Insurance companiesâ€™ chief executives are crying out for a long lasting solution to the menace of outstanding premium in the sector against the massive abuse of Section 41 of Insurance Act 2003.
Section 41 of the Insurance Act says: â€œWhere an insurance business is transacted through an insurance broker, he shall, not later than 30 days of collecting the premium, pay to the insurer any premium collected by him.â€
This section of the law has been extremely violated by insurance intermediaries and now, insurance companies are saying that the commission should force insurance brokers to pay underwriters their premium if it means that brokers need to borrow from the bank to pay insurers and later pay back after collecting the premium from their clients.
In spite of the 30 days period approved by the law and its sanctions on insurance brokers, underwriters claimed the force of the law has little or no significant value to the business practice.
The sanctions as it related to Section 41 states, â€œAn insurance broker who contravenes this provision is guilty of an offence and liable on conviction to a fine of N10,000, in the first instance, N25,000 for a second offence, and N250,000 for a third offence, in addition to the certificate of the insurance broker being cancelled.â€
Outstanding premiums have always been an issue between underwriters and brokers in the sector.
Troubled by huge outstanding premium and saga it created between insurance companies and the brokers, National Insurance Commission (NAICOM) force underwriters to make provision for outstanding premiums.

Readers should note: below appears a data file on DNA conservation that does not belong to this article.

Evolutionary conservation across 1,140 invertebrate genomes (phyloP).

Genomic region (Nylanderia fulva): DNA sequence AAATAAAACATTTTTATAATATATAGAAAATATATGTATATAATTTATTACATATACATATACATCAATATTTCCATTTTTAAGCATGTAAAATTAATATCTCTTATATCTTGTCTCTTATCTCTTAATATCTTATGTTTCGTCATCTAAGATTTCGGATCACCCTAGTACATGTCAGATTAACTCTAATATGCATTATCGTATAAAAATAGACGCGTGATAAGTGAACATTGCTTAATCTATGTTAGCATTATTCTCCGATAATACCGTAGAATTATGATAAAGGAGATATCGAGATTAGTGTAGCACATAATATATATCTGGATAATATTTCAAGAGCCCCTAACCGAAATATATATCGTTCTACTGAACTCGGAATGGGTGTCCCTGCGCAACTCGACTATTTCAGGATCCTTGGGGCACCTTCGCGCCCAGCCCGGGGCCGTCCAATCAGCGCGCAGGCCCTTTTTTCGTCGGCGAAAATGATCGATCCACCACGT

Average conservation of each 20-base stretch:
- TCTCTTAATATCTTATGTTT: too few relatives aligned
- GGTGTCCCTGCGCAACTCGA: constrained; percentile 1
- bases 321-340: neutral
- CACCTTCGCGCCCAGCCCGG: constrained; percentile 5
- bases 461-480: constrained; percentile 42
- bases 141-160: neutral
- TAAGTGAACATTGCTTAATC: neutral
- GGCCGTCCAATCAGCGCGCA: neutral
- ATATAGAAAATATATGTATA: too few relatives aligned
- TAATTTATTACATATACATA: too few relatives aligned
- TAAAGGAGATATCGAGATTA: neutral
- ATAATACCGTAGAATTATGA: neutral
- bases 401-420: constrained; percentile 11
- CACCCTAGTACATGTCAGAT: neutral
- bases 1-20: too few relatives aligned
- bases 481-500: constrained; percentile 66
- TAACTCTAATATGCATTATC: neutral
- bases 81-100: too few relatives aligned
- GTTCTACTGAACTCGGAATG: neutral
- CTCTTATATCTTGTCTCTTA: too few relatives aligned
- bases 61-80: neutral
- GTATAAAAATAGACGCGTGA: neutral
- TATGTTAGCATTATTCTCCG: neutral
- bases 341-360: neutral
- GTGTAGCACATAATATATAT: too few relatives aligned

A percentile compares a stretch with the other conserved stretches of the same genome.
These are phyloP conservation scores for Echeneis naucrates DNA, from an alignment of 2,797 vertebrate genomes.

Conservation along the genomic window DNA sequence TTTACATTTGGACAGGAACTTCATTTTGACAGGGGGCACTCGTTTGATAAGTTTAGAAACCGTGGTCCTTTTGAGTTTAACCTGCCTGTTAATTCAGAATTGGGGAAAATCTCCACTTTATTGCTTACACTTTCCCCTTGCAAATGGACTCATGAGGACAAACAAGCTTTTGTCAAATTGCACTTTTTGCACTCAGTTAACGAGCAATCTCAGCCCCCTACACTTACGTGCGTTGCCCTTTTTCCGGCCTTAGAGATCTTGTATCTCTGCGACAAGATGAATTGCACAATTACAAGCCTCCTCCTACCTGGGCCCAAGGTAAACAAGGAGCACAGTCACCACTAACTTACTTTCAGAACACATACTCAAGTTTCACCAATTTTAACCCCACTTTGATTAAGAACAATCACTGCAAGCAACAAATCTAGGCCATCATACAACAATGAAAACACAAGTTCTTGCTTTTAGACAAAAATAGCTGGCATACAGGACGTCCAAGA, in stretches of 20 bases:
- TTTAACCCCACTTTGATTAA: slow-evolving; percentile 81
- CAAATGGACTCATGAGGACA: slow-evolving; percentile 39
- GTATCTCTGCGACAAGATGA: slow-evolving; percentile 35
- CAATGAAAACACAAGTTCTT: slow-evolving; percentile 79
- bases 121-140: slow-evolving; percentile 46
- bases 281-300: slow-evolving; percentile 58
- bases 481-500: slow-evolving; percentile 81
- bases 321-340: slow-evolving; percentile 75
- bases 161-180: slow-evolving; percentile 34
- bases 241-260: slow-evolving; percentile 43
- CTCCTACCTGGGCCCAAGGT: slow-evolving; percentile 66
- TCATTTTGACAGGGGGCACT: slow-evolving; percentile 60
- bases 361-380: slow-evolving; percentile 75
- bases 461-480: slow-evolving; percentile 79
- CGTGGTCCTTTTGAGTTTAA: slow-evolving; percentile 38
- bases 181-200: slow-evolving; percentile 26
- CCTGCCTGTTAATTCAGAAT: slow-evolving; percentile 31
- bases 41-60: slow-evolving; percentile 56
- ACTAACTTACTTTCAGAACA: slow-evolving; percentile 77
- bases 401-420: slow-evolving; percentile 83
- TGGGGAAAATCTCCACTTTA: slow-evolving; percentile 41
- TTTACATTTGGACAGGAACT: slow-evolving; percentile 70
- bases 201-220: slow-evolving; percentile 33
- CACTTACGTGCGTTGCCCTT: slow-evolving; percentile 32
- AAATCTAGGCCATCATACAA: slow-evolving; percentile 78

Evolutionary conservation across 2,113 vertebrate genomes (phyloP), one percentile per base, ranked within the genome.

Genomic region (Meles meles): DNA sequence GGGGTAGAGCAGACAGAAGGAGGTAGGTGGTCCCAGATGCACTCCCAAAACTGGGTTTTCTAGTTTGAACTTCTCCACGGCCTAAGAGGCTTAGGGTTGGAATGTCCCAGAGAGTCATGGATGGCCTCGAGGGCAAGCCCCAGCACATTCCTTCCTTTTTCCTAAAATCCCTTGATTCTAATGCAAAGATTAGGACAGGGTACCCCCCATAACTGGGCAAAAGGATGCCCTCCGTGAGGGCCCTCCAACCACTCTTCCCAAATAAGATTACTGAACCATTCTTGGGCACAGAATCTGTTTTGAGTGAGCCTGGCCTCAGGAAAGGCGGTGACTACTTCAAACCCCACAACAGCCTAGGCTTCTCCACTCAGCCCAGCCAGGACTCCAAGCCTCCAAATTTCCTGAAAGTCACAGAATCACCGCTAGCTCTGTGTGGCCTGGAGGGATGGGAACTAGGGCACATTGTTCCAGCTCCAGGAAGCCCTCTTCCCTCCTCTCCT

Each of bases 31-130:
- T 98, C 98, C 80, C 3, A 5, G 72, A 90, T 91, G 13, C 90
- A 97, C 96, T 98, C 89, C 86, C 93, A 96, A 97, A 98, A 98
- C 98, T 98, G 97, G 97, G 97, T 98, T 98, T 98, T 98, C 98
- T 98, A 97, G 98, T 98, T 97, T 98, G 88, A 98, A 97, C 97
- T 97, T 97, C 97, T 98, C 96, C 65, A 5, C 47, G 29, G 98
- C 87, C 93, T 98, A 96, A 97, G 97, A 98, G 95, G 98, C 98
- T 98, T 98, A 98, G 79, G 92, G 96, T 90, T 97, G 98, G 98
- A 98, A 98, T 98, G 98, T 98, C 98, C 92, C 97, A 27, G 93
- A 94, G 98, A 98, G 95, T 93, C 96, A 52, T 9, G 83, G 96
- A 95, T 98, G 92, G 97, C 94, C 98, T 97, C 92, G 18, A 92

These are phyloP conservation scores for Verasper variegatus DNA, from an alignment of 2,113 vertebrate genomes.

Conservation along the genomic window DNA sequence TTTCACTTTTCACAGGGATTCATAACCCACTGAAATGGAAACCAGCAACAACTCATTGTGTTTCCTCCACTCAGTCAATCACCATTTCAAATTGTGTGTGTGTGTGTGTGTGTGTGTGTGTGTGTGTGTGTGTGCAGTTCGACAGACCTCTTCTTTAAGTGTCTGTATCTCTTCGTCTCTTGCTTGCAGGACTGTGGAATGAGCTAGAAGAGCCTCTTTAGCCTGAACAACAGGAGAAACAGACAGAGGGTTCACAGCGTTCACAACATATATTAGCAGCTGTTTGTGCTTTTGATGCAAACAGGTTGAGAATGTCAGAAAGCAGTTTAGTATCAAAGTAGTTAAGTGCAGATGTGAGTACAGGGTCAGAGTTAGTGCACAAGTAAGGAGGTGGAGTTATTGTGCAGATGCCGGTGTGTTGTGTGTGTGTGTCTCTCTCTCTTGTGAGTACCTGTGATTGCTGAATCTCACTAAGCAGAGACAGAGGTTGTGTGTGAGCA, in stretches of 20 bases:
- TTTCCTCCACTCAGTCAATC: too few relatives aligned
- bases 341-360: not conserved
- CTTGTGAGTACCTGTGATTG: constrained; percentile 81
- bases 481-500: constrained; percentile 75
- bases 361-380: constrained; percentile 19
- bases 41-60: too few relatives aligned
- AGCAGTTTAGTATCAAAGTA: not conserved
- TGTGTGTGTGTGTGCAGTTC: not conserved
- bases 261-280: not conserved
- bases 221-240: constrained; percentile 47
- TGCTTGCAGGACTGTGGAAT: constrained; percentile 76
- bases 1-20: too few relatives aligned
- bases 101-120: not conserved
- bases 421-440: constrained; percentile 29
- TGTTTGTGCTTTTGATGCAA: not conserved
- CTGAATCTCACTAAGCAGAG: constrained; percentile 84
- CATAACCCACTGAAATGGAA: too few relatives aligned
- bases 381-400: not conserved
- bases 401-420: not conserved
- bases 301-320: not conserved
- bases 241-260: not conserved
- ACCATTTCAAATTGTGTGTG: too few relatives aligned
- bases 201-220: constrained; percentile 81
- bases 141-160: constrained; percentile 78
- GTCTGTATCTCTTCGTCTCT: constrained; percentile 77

To drive home its decision, NAICOM resent any insurance chief executive to have a broking firm or loss adjusting firm of its own why still in service to insurance company.
The commission stated, â€œThis is unethical and it should not be encouraged. There are cases of chief executiveÂ of an underwriting firm having a broking firm, giving businesses to the company where he is CEO, yet there are issues of outstanding premiums,.â€
â€œThe success of the managing directorâ€™s privately owned companies depend largely on at least 80 per cent of his time and energy. He said this was clearly a case of conflict of interest and divided loyalty and it is unethicalâ€.
Henceforth, NAICOM said, â€œAny managing director that must own a broking firm or loss adjusting firm would be compelled to disclose this to the board of directors of the company where he is CEO so that if there are issues of outstanding premiums arising from such broking firm, the board would be able to know the source of their problemâ€.
Section 5 of 2010 operational guideline provides that in addition to other documentation, renewal of licenses is hinged on the certification by insurance companies that the applicant does not owe premium debt and that its management has no relationship with the managements of existing insurance or reinsurance companies in the market
Section 5.1 of the Operational Guidelines 2010 (Intermediaries) listed among renewal documents for insurance brokers â€œletter of clearance from underwriters on premium income remittanceâ€ as well as â€œpayment of any other insurance fee or penalty if applicableâ€.
The section also demands that insurance broking firms seeking to renew their operational licenses should make a â€œdeclaration that no director or partner is an employee of any insurer or reinsurerâ€.